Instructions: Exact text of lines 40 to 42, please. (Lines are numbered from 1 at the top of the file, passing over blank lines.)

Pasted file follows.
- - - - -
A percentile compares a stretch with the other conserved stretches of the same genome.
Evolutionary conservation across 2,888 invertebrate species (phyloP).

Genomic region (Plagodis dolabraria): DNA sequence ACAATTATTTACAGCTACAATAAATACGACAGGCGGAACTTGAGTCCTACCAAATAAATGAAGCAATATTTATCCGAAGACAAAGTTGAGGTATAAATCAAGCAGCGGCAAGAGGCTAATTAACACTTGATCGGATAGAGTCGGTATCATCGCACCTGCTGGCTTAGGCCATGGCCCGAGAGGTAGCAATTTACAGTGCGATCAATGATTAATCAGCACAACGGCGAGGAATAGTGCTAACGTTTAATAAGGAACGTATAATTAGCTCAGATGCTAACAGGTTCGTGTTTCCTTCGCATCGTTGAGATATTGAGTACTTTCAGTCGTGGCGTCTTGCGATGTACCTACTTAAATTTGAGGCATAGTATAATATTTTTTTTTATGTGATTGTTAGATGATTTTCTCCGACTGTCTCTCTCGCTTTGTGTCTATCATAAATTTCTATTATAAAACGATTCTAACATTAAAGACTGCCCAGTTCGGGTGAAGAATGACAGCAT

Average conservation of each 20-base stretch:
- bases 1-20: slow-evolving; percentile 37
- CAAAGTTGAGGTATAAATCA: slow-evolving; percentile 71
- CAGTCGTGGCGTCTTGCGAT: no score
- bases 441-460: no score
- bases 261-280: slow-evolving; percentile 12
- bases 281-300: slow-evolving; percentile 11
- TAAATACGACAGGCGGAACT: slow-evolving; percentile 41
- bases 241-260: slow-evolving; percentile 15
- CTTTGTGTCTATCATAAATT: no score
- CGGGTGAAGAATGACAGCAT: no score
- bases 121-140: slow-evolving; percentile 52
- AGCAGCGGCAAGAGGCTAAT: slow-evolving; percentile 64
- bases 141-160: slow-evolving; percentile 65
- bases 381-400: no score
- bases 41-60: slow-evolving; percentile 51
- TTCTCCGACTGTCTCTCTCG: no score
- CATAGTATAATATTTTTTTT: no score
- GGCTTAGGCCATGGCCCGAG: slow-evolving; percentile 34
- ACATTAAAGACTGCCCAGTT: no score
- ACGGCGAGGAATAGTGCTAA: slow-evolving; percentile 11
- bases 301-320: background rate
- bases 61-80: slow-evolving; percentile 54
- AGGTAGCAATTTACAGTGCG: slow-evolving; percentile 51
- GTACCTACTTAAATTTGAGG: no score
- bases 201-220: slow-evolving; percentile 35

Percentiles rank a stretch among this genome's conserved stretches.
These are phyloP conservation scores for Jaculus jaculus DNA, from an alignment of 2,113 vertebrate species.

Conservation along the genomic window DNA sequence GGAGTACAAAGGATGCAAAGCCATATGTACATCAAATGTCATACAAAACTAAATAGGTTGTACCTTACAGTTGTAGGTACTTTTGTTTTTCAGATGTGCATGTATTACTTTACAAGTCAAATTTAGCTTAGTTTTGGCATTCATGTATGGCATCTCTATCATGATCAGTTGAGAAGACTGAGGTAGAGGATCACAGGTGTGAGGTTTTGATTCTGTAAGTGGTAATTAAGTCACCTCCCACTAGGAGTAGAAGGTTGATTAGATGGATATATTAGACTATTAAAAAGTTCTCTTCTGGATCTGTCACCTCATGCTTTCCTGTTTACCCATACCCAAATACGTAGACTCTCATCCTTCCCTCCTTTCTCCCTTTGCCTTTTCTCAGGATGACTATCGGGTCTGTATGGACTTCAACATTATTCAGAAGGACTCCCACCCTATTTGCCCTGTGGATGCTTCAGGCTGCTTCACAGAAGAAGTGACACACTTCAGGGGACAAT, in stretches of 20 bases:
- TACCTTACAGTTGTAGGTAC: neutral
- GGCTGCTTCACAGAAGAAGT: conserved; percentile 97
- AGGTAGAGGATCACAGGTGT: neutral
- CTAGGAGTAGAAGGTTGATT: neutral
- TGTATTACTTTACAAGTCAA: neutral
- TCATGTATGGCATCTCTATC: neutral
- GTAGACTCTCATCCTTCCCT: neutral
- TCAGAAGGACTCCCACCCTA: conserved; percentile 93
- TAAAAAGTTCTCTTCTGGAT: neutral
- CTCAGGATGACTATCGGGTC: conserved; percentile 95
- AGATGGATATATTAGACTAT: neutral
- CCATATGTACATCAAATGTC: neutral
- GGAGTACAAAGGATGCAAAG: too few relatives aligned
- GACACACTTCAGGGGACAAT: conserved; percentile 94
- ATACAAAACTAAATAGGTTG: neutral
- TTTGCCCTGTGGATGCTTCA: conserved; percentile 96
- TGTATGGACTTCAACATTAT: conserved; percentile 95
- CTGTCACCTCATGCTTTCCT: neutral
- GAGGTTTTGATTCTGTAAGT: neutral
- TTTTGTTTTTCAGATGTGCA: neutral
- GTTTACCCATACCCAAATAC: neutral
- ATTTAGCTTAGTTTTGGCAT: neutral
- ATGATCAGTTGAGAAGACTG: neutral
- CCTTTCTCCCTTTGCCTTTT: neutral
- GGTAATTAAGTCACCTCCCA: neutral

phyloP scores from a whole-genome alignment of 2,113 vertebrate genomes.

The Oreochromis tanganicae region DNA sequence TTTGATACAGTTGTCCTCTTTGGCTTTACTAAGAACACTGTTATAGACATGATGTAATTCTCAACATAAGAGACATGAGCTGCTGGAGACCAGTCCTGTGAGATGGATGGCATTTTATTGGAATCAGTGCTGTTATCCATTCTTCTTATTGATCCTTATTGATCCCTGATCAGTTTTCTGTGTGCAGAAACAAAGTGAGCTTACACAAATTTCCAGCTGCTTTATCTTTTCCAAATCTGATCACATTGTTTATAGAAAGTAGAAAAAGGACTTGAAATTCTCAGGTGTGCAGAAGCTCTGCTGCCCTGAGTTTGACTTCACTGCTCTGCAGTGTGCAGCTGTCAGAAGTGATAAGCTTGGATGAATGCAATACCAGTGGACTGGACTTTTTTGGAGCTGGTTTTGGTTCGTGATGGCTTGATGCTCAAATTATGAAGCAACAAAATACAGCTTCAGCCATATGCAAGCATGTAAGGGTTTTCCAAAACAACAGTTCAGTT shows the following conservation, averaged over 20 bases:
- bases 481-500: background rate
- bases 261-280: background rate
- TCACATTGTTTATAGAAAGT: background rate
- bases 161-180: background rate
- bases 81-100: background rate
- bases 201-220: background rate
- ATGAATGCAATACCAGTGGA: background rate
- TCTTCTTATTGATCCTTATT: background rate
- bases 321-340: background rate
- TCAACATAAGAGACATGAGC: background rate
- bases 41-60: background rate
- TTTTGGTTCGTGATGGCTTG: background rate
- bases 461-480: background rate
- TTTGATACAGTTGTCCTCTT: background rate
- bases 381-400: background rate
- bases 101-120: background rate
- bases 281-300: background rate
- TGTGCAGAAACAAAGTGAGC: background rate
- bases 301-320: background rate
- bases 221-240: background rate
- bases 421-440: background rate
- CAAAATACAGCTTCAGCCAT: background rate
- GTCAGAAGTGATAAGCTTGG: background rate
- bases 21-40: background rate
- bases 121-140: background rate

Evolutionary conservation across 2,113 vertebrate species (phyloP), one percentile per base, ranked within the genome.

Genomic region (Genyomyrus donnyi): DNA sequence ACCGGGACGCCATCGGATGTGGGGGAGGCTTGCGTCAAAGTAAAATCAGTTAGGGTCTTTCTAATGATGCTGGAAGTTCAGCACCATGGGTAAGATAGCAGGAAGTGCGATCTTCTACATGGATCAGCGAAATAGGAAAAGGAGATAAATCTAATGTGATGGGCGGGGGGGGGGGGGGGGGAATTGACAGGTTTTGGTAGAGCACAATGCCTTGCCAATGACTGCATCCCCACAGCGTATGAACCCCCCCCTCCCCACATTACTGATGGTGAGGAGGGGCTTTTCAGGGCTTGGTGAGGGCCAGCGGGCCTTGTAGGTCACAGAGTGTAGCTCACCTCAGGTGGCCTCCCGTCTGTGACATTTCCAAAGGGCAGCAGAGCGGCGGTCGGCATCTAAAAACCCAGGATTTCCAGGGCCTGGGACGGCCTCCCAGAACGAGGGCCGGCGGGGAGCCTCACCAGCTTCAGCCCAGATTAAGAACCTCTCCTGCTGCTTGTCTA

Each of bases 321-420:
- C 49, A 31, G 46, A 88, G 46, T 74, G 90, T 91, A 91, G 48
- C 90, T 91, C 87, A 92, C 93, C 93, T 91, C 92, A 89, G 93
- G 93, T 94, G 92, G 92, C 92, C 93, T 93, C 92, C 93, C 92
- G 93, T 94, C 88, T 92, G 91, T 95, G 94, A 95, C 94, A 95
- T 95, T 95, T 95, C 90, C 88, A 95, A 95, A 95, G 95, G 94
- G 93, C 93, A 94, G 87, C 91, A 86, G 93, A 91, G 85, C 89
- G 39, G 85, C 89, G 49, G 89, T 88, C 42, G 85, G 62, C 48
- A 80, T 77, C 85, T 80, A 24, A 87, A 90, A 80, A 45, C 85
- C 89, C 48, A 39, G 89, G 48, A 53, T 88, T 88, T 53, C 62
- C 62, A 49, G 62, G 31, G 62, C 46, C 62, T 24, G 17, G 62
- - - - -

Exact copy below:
- TCAGAAGGACTCCCACCCTA: conserved; percentile 93
- TAAAAAGTTCTCTTCTGGAT: neutral
- CTCAGGATGACTATCGGGTC: conserved; percentile 95